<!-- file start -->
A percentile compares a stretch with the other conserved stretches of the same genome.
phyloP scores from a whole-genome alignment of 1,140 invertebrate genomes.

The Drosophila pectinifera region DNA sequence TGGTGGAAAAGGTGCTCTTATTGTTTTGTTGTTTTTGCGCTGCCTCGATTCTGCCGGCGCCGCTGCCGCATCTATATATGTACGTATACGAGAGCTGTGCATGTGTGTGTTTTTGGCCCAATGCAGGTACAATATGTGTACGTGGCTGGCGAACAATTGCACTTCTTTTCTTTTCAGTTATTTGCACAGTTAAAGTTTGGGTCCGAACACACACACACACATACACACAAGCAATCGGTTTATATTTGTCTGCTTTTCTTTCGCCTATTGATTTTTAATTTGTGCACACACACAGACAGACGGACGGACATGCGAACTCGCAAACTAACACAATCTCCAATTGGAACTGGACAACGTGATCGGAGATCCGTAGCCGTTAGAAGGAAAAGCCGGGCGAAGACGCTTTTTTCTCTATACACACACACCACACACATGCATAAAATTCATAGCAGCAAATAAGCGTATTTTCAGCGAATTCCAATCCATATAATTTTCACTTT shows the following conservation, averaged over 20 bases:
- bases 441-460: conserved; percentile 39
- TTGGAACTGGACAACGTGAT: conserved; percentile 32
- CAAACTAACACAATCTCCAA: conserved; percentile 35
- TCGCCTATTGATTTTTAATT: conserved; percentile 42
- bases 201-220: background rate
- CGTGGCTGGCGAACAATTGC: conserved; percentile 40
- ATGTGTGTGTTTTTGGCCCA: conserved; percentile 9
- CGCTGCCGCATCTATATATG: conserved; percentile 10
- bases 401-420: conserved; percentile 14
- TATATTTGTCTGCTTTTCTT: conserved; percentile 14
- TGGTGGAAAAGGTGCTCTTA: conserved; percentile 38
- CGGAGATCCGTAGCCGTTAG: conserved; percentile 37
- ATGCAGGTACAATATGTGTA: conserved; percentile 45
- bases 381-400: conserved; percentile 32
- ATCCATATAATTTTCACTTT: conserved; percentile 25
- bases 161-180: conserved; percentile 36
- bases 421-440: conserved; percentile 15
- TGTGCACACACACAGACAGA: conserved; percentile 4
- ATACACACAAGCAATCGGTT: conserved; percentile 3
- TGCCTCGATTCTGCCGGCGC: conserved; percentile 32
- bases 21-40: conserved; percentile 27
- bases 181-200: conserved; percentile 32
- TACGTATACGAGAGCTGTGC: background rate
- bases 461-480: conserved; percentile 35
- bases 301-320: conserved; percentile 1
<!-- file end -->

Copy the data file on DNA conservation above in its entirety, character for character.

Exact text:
A percentile compares a stretch with the other conserved stretches of the same genome.
phyloP scores from a whole-genome alignment of 1,140 invertebrate genomes.

The Drosophila pectinifera region DNA sequence TGGTGGAAAAGGTGCTCTTATTGTTTTGTTGTTTTTGCGCTGCCTCGATTCTGCCGGCGCCGCTGCCGCATCTATATATGTACGTATACGAGAGCTGTGCATGTGTGTGTTTTTGGCCCAATGCAGGTACAATATGTGTACGTGGCTGGCGAACAATTGCACTTCTTTTCTTTTCAGTTATTTGCACAGTTAAAGTTTGGGTCCGAACACACACACACACATACACACAAGCAATCGGTTTATATTTGTCTGCTTTTCTTTCGCCTATTGATTTTTAATTTGTGCACACACACAGACAGACGGACGGACATGCGAACTCGCAAACTAACACAATCTCCAATTGGAACTGGACAACGTGATCGGAGATCCGTAGCCGTTAGAAGGAAAAGCCGGGCGAAGACGCTTTTTTCTCTATACACACACACCACACACATGCATAAAATTCATAGCAGCAAATAAGCGTATTTTCAGCGAATTCCAATCCATATAATTTTCACTTT shows the following conservation, averaged over 20 bases:
- bases 441-460: conserved; percentile 39
- TTGGAACTGGACAACGTGAT: conserved; percentile 32
- CAAACTAACACAATCTCCAA: conserved; percentile 35
- TCGCCTATTGATTTTTAATT: conserved; percentile 42
- bases 201-220: background rate
- CGTGGCTGGCGAACAATTGC: conserved; percentile 40
- ATGTGTGTGTTTTTGGCCCA: conserved; percentile 9
- CGCTGCCGCATCTATATATG: conserved; percentile 10
- bases 401-420: conserved; percentile 14
- TATATTTGTCTGCTTTTCTT: conserved; percentile 14
- TGGTGGAAAAGGTGCTCTTA: conserved; percentile 38
- CGGAGATCCGTAGCCGTTAG: conserved; percentile 37
- ATGCAGGTACAATATGTGTA: conserved; percentile 45
- bases 381-400: conserved; percentile 32
- ATCCATATAATTTTCACTTT: conserved; percentile 25
- bases 161-180: conserved; percentile 36
- bases 421-440: conserved; percentile 15
- TGTGCACACACACAGACAGA: conserved; percentile 4
- ATACACACAAGCAATCGGTT: conserved; percentile 3
- TGCCTCGATTCTGCCGGCGC: conserved; percentile 32
- bases 21-40: conserved; percentile 27
- bases 181-200: conserved; percentile 32
- TACGTATACGAGAGCTGTGC: background rate
- bases 461-480: conserved; percentile 35
- bases 301-320: conserved; percentile 1